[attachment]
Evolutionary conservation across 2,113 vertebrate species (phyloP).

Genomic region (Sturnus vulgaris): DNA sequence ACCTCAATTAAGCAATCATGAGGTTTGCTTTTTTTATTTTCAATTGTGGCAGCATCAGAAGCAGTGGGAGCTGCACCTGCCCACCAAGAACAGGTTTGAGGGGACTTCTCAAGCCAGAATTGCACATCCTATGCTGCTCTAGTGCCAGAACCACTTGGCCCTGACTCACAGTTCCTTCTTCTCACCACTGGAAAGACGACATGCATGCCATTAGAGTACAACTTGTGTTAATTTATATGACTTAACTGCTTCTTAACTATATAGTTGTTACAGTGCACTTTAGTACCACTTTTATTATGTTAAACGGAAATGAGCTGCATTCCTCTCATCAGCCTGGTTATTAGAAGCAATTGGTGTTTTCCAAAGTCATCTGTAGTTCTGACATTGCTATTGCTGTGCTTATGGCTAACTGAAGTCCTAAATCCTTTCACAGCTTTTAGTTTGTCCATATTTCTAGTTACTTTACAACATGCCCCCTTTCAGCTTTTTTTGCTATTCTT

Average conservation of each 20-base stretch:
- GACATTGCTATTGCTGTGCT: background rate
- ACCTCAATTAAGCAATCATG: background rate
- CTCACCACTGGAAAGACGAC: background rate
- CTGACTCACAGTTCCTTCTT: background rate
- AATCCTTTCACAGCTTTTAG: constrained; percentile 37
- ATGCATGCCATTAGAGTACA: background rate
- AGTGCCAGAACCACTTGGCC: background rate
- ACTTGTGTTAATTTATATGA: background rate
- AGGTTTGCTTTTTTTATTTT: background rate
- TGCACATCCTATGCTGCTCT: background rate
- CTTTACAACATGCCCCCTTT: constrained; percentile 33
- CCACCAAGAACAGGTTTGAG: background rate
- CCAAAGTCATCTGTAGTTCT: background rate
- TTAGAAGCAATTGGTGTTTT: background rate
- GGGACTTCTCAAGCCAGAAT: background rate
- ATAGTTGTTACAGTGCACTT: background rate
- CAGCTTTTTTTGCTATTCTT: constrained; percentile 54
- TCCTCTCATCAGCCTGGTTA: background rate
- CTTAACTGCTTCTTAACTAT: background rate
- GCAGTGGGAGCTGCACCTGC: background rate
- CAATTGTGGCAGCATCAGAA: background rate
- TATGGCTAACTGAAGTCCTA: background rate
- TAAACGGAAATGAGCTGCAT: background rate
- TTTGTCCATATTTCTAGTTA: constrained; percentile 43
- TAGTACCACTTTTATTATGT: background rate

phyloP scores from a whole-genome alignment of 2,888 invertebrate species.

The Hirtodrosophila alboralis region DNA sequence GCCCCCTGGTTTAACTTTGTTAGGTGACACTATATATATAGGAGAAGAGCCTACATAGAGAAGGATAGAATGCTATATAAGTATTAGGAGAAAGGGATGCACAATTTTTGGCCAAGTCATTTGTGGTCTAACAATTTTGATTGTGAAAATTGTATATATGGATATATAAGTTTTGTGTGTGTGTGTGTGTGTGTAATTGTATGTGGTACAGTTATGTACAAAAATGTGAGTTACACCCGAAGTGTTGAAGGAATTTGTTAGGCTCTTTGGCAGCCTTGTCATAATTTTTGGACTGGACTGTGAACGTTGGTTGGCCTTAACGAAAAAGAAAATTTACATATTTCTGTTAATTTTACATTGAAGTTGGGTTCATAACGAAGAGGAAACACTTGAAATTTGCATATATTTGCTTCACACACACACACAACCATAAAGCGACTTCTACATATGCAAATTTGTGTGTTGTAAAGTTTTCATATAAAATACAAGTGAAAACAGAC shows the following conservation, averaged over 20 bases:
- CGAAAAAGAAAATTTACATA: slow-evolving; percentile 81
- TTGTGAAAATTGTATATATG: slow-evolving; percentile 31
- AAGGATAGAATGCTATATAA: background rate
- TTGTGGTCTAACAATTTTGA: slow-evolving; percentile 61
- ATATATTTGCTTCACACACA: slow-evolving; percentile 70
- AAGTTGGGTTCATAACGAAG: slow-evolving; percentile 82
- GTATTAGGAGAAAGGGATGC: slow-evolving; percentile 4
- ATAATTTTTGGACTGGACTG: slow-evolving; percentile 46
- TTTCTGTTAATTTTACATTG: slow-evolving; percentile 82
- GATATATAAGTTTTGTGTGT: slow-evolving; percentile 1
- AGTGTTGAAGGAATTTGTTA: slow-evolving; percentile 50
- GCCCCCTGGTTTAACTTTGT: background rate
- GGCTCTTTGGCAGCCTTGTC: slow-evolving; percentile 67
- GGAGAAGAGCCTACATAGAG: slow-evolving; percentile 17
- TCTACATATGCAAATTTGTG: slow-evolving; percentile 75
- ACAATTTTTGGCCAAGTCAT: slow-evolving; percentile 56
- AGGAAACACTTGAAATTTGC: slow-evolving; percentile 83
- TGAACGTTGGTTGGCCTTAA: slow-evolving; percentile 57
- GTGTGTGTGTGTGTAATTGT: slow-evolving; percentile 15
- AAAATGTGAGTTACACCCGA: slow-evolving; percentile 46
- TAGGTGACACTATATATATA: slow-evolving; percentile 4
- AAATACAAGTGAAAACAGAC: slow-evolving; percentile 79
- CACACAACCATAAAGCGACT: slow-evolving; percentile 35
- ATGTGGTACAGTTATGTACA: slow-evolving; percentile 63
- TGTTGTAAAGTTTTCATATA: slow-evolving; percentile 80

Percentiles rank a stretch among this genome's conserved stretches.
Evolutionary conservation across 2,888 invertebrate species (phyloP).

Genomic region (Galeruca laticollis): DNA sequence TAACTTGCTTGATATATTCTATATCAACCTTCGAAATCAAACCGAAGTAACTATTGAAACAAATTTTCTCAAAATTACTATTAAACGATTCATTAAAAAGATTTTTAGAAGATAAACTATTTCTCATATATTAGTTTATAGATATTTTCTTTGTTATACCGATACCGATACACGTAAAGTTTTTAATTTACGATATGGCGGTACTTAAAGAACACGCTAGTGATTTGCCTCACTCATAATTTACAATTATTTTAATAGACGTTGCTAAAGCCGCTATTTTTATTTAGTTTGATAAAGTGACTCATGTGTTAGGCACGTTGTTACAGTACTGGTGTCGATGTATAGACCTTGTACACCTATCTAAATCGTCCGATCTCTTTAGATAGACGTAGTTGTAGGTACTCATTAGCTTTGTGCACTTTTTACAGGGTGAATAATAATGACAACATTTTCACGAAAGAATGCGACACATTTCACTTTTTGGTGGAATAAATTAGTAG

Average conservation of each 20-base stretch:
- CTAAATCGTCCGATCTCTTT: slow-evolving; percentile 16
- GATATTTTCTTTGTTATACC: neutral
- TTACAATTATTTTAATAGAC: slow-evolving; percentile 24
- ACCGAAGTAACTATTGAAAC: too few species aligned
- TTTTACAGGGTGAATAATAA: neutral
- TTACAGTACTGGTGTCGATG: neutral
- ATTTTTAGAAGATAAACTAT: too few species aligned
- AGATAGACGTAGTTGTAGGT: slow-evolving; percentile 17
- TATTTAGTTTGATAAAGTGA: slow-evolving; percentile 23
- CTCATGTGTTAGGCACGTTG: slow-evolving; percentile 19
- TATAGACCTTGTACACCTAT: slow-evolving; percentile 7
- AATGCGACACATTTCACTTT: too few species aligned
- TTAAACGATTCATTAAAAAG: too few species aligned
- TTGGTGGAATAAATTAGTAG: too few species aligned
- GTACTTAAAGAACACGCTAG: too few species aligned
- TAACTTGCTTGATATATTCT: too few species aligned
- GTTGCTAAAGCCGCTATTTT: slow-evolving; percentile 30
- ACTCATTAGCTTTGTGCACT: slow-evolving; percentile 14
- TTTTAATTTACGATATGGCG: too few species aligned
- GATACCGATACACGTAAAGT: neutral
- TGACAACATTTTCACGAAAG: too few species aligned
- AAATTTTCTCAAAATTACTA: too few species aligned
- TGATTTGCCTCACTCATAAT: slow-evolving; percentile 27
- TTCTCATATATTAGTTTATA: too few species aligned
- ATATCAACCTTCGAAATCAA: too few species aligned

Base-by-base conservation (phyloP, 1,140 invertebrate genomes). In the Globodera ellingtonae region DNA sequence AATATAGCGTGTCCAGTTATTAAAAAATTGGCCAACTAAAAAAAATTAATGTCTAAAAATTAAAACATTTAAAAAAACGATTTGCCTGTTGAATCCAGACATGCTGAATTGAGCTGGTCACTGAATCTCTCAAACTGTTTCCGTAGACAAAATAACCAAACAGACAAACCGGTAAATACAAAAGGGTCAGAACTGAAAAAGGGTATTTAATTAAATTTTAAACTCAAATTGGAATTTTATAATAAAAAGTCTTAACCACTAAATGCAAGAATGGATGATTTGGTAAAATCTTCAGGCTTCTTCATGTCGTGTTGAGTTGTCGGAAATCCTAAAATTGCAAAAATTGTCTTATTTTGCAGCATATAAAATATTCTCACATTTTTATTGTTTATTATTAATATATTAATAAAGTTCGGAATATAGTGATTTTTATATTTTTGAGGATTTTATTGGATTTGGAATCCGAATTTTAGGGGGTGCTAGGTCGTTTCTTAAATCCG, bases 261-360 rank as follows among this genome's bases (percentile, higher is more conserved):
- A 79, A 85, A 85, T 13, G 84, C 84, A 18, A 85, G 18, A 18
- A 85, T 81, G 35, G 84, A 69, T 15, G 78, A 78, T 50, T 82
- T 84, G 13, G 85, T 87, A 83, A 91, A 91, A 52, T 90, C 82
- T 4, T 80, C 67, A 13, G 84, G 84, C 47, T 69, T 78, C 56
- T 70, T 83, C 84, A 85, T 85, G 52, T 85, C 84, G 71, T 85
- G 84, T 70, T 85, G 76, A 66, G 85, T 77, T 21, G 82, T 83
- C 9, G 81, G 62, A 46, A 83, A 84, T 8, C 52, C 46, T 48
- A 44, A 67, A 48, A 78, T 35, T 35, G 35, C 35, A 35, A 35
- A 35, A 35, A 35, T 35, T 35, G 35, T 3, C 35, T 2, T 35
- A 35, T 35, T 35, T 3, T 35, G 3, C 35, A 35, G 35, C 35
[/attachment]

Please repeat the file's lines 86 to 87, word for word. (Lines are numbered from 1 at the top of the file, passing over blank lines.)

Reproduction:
- A 79, A 85, A 85, T 13, G 84, C 84, A 18, A 85, G 18, A 18
- A 85, T 81, G 35, G 84, A 69, T 15, G 78, A 78, T 50, T 82